NV Energy gives smart-meter documents to regulators
RENO — NV Energy has turned over more than 1,000 pages of documents to state regulators as part of an inquiry into whether smart meters it installed on over 1 million Nevada homes and businesses pose a fire risk.
At the same time Friday, the utility outlined a three-step program to improve safety that includes closely monitoring the devices and using a different brand of meter on new homes and businesses.
The program also calls for the utility to update smart meters’ firmware so they can send a signal or shut down when they begin to overheat, the Reno Gazette-Journal reported.
The Public Utilities Commission decided to launch an inquiry in October after Reno and Sparks fire chiefs identified a string of fires they say started at a residential smart meter or the electrical panel into which it was plugged.
Most of the fires did little damage to the home, resulting in only a destroyed meter and blackened wall, but officials raised concerns about whether two fires that caused major damage to homes were started by a malfunctioning meter. One of the blazes left a Reno woman dead.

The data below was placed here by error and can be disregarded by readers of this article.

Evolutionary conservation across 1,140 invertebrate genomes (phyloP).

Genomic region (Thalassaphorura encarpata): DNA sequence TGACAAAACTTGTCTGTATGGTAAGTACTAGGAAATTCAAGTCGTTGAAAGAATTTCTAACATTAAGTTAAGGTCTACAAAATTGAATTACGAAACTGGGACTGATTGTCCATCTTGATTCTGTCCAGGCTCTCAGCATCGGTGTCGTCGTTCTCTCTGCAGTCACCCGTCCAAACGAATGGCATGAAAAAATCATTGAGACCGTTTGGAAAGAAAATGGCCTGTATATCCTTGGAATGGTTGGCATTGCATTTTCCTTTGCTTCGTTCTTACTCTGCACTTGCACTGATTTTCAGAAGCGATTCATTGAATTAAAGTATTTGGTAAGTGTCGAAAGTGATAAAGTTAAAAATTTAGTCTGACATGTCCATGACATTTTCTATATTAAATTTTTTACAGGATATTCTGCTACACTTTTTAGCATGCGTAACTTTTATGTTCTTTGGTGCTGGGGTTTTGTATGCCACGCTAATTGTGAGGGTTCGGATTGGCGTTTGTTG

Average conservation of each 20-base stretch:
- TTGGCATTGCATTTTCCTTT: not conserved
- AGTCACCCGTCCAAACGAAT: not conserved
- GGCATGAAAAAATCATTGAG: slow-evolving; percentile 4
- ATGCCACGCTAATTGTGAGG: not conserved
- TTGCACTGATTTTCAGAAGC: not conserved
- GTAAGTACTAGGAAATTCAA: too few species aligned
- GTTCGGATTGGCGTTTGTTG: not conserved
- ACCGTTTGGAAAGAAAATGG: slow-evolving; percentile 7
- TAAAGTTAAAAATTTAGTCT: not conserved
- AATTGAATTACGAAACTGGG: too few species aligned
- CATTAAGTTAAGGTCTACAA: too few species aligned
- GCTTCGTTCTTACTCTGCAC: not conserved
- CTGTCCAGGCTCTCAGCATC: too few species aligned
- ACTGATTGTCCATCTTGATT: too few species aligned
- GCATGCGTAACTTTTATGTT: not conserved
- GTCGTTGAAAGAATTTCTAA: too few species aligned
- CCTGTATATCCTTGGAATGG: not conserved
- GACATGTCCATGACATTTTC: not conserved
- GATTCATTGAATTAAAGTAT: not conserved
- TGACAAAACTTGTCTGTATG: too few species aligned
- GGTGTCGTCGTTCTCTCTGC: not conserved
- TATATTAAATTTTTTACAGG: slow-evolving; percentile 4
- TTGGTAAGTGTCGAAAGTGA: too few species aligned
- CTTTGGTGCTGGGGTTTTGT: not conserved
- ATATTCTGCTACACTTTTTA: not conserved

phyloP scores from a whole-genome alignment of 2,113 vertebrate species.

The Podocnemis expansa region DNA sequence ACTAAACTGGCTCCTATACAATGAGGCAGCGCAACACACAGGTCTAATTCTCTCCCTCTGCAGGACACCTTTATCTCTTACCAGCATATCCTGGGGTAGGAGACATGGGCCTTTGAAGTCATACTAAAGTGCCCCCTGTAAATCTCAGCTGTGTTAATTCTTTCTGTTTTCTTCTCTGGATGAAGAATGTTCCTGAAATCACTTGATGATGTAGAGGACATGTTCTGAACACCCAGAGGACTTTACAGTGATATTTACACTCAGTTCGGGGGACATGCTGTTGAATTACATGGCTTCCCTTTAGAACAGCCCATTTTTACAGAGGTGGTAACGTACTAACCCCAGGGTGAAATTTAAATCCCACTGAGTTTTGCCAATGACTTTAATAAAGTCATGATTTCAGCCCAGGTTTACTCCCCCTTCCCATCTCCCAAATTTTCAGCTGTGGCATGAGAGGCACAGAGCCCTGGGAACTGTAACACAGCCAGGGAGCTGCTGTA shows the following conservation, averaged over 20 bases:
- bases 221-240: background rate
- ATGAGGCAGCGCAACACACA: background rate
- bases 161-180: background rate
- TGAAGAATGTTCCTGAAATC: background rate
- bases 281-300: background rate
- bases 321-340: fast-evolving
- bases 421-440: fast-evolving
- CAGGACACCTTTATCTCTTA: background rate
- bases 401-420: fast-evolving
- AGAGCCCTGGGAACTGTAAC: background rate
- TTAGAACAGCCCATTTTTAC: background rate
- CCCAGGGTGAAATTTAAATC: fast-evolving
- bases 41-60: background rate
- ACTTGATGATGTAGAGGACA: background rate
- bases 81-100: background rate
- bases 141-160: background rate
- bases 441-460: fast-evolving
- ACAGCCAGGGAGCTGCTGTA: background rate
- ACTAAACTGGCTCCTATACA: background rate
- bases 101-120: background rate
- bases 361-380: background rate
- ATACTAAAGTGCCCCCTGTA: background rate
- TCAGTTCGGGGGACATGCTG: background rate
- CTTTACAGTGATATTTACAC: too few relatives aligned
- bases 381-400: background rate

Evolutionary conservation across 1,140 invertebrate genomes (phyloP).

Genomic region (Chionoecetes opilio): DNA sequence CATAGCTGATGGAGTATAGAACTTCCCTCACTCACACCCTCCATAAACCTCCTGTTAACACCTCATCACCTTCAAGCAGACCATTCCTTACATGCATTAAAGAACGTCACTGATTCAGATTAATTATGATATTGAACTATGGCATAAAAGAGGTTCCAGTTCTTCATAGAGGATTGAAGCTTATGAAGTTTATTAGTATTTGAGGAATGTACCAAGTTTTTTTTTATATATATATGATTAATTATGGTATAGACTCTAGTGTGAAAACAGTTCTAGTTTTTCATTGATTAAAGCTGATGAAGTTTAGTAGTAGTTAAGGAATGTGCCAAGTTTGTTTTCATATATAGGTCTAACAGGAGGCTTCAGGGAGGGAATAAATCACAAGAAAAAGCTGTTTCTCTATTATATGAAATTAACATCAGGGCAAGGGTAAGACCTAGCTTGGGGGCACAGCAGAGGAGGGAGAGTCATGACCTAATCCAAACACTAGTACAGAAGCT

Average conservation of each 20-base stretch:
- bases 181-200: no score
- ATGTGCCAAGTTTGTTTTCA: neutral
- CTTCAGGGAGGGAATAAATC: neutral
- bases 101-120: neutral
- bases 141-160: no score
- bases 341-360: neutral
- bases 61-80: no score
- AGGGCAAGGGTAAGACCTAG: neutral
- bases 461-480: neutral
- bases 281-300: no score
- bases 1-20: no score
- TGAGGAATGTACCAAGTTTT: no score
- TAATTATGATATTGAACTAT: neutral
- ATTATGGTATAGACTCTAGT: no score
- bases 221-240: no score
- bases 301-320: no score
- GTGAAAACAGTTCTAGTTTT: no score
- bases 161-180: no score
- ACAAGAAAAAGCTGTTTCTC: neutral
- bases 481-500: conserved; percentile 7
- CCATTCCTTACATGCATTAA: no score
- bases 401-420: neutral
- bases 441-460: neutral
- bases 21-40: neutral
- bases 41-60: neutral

In its letter Friday to the PUC, NV Energy stressed that it takes customer safety seriously and already had begun working on safety upgrades to its smart meter program before the inquiry. But the utility concluded that smart meters do not pose a fire risk and there is no need to replace the 1.2 million meters it installed.
“Our analysis confirms what the Nevada state fire marshal had concluded in his report from earlier this year: that not one consumed meter has resulted in or caused a structure fire,” NV Energy spokesman Rob Stillwell said.
In October, Fire Marshal Peter Mulvihill announced that his review of nearly a dozen fires at homes with NV Energy’s smart meters found that the meters themselves are not starting the fires.
He recommended that local fire chiefs continue to monitor the situation but concluded that smart meters pose no “statewide fire problem” at this time.
Mulvihill said he also was largely satisfied by NV Energy’s response to the 11 fires in Northern Nevada — nine in the Reno-Sparks area and two in Gardnerville.